The first model in a new series of bZ — beyond Zero — battery electric vehicles (BEVs), the car, which will include a solar panel roof, will make its European debut on 2 December, with order books opening on 15 December. Toyota says the SUV’s expected range is more than 280 miles. Pricing has yet to be confirmed, but deliveries are scheduled to start in 2022.
Having gained decades of experience with hybrid cars, the bZ4X is the first car to be built on the company’s new dedicated BEV platform. Based on e-TNGA philosophy, this has been co-developed by Subaru and Toyota.
There’s no denying the car has dynamic, futuristic looks. Indeed the bZ4X closely follows the design lines of the concept revealed earlier this year.
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Toyota bZ4x range, battery and performance
The all-electric SUV’s architecture houses a 71.4kWh battery in its floor capable of delivering an expected range of more than 280 miles (depending on version, with exact figures to be confirmed later) on the WLTP data cycle.
Even after 10 years of driving, the battery is expected to still operate at 90% of its original performance. This is helped by water cooling of the cells (a first for Toyota) with active thermal management of the battery helping range and durability.
Utilising what Toyota calls its “slim battery”, housed in the SUV’s floor the bZ4x not only benefits from a low centre of gravity, but the approach also maximises chassis rigidity and interior space. The feeling of space is further enhanced by a panoramic roof.
And let’s put its exterior size in perspective. The bZ4x is not only 85mm lower in height than Toyota’s RAV4 Hybrid — which itself is a large vehicle — but it also benefits from shorter overhangs, plus a 165mm longer wheelbase and a bonnet line which sits 50mm lower. Toyota says the bZ4x has a class-leading turning circle of 5.7 metres.
Buyers will be able to choose from two powertrains. The first will be a front-wheel drive model delivering 201bhp and 195lb ftof torque; it’ll cover 0-62mph in 8.4 seconds. And building on Subaru’s extensive knowledge of building four-wheel drive vehicles, not surprisingly there will also be a dual-motor four-wheel-drive version of the bZ4x. Producing 215bhp and 248lb ft of torque, it shaves 0.7 seconds off the 0-62mph time. The 4WD version will also benefit from different XMode settings which will include parameters for snow and mud, as well as Grip Control for tougher off-road conditions.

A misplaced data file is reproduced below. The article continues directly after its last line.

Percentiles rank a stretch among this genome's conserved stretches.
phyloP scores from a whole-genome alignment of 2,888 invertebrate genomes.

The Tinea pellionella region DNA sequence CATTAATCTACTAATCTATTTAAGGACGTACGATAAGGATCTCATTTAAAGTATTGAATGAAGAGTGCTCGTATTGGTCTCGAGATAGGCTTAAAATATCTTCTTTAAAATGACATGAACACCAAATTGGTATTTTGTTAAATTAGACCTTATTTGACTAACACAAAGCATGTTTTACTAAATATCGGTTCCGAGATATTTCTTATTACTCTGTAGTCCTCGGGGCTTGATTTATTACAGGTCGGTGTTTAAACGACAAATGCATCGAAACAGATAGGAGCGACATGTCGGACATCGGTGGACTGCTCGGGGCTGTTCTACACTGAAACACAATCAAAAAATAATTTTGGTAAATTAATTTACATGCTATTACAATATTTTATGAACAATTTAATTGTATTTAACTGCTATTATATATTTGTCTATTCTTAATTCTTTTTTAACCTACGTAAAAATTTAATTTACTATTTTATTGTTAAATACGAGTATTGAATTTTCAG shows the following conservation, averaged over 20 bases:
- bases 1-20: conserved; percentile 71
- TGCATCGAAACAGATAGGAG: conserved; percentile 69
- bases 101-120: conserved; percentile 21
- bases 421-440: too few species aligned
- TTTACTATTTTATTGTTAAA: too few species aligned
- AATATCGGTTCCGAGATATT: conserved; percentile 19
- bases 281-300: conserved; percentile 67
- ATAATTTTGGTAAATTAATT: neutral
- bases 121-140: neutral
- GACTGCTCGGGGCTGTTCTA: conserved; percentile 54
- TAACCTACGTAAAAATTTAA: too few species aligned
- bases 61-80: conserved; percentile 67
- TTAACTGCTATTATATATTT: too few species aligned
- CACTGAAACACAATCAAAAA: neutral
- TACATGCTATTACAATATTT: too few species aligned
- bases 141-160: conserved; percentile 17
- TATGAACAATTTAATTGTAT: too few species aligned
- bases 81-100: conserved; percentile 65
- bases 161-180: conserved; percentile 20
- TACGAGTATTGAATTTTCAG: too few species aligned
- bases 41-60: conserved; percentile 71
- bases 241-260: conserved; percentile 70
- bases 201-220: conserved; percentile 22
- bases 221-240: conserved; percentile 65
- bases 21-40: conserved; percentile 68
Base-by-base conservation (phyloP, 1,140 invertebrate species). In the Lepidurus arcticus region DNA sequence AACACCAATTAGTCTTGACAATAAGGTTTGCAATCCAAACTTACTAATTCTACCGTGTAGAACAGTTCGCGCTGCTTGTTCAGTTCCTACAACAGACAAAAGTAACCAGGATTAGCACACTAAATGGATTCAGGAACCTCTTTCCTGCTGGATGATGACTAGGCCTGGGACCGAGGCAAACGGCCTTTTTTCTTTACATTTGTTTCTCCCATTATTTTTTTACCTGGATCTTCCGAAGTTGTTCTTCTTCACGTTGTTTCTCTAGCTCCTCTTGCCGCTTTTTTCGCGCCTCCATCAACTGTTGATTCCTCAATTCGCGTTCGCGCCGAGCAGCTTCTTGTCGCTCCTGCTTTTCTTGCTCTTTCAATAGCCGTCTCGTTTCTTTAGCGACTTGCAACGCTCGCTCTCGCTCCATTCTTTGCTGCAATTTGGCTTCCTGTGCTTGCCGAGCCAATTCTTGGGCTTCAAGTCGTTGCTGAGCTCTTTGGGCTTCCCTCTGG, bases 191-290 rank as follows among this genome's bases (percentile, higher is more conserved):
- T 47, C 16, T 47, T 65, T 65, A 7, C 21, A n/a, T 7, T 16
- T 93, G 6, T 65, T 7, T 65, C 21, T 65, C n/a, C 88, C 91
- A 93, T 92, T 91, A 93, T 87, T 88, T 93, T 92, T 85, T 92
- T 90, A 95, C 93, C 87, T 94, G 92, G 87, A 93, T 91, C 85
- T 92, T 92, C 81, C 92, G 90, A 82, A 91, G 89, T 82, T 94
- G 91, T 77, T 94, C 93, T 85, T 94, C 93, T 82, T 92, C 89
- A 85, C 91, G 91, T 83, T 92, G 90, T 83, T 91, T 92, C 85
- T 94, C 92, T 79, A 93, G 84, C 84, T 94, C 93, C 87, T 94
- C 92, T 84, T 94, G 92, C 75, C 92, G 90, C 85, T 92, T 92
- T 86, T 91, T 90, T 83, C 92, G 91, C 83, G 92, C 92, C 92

As for charging, both cars are capable of a maximum rapid charge rate of 150kW; that means 80% of the battery can be recharged in just 30 minutes. As an option, there will also be an 11kW AC charger which will allow overnight home recharges for those with a compatible wallbox. One interesting advanced technology feature is a solar panel roof to help charge the battery while driving or parked.
There’s further new tech inside the cabin which includes a seven-inch TFT digital dash that promotes Toyota’s “hands on the wheel, eyes on the road” philosophy. The bZ4x’s new infotainment system, operated via a large screen in the genre of the dash, will feature over-the-air software upgrade capability.
Toyota is also promising strong legroom for rear-seat passengers, thanks to the SUV’s new e-TNGA architecture’s long wheelbase which will maximise interior space. Bootspace too is an impressive 452 litres.
Toyota bZ4x Design
The bZ4x’s futuristic exterior styling highlights Toyota’s new defining ‘hammerhead’ shape; that means slim headlight units and a deep, blanked-off front bumper and grille due to the EV’s reduced cooling requirements.
And while there’s no denying the SUV’s impressive looks, the styling does include what might well become something of a Marmite feature: the entire front wings and wheelarches are coloured black, along with the rear arches. Toyota says it gives the bZ4x a “more rugged look”. But certainly looking at the images, given the wheelarch can house alloys up to 20 inches in diameter, the wheels look a bit lost. Hopefully when we see the car in the metal that side-effect will disappear.
Elsewhere in the car’s design, there are strong creases above the wheelarches which flow back down the doors into wrap-around tail-light units. These in turn are linked on the bootlid by a full-width LED bar.
There’s also new technological developments in terms of the SUV’s steering. The e-TNGA platform has allowed Toyota to develop a steer-by-wire system; this will be introduced on European models “at a later date”, according to the Japanese carmaker,
Labelled One Motion Grip, the system does away with a mechanical linkage between the steering wheel and the front wheels. Instead it’s replaced by a digital connection in which the driver’s inputs on the steering wheel are relayed electronically to the front tyres, with a motor adjusting the tyre angle.
According to Toyota, this system not only gives front occupants more legroom, but also improves the driving position and entry and exit. It also means the traditional steering wheel is replaced, making operation smoother and easier, with no need for hand-over-hand turning. Full-lock can be achieved with just a 150-degree turn.
Safety enhancements have also been increased and improved thanks to the incorporation of more electronic integration. Toyota’s third-generation Safety Sense tech will, the company says, “operate as a partner to the driver to realise the ultimate mobility society goal: zero fatalities and injuries in road accidents”.